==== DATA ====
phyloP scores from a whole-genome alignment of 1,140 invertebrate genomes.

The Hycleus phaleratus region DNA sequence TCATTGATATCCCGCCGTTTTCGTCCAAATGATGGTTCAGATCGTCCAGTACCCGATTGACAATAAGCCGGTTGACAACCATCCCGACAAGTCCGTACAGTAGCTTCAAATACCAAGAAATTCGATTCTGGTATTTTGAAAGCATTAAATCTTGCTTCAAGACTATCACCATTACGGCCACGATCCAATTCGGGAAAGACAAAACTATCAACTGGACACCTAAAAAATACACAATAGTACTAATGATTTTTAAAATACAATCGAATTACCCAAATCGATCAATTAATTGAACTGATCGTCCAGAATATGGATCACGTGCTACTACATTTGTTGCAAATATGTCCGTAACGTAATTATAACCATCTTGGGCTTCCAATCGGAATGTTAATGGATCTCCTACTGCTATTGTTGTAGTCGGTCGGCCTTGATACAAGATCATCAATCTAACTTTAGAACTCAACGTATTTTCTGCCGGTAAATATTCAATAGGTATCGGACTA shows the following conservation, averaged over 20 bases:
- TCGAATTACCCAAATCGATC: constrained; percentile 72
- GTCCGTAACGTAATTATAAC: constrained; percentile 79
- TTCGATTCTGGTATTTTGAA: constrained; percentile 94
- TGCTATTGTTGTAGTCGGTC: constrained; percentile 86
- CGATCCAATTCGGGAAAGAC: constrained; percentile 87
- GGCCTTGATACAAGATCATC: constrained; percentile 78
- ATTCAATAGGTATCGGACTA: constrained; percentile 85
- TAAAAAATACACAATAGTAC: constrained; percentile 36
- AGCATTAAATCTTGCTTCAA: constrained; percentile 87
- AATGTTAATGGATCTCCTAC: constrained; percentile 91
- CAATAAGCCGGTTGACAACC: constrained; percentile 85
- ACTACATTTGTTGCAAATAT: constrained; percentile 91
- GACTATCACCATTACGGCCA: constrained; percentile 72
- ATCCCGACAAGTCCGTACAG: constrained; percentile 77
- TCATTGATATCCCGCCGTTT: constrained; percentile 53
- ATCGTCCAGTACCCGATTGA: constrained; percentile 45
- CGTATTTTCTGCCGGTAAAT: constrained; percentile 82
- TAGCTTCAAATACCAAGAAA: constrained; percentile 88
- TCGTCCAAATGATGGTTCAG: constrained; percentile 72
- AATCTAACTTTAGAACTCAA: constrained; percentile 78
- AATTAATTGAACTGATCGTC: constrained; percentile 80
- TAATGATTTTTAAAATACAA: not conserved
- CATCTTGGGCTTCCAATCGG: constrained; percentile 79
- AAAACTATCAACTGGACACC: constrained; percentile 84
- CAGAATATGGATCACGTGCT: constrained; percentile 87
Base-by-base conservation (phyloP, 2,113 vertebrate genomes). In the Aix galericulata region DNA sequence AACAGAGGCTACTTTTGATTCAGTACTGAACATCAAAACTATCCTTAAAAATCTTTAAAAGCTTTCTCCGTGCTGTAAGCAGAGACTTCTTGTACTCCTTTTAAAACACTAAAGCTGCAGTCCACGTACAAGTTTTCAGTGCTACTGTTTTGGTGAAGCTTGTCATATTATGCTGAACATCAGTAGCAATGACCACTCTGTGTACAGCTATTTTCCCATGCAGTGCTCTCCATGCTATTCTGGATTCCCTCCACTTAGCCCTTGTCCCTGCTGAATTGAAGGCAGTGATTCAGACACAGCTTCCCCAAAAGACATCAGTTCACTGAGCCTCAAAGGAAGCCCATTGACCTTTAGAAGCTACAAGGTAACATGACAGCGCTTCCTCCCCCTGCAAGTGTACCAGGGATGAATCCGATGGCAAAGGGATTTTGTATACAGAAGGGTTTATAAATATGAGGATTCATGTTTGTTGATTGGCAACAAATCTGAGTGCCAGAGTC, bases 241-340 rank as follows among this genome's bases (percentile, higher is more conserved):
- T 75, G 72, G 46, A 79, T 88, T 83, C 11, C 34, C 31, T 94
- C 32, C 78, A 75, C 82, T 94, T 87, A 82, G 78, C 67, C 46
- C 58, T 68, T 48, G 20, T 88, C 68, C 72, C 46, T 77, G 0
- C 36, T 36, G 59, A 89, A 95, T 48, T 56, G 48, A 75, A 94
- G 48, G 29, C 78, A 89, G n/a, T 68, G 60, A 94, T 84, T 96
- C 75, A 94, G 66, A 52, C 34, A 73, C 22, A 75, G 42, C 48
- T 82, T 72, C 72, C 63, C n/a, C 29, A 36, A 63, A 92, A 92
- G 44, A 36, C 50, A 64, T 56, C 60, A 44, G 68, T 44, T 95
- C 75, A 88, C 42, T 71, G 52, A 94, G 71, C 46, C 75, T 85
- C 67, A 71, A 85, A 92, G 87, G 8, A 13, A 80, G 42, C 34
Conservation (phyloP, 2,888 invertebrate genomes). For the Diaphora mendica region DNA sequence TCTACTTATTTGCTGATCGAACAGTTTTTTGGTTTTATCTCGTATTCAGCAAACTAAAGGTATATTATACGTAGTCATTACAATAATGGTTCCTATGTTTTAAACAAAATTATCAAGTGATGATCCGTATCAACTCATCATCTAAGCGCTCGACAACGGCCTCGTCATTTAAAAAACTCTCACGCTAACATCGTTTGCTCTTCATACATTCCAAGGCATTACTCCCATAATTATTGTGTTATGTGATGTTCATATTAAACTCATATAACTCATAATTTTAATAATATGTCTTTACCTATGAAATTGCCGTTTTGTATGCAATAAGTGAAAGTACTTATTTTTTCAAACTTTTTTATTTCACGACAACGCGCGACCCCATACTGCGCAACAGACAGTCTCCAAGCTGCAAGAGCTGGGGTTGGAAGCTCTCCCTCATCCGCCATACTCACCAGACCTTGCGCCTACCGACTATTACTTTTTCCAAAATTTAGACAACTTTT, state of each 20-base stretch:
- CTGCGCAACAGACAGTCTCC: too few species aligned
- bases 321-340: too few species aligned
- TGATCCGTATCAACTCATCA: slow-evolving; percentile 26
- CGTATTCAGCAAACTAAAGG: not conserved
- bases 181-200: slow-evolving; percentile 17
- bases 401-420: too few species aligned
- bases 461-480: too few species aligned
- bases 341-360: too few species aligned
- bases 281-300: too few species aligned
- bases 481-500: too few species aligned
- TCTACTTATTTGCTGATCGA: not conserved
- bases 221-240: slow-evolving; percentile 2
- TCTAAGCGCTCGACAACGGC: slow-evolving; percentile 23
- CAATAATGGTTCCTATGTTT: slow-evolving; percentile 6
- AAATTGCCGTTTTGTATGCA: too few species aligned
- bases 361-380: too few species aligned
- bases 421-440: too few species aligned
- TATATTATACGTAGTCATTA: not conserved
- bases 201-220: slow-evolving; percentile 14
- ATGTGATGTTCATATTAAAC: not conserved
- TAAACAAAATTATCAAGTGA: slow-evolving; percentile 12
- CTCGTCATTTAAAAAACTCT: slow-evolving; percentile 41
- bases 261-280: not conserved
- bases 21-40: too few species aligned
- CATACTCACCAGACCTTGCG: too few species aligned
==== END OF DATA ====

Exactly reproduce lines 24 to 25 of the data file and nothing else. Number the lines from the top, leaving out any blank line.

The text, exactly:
- TAATGATTTTTAAAATACAA: not conserved
- CATCTTGGGCTTCCAATCGG: constrained; percentile 79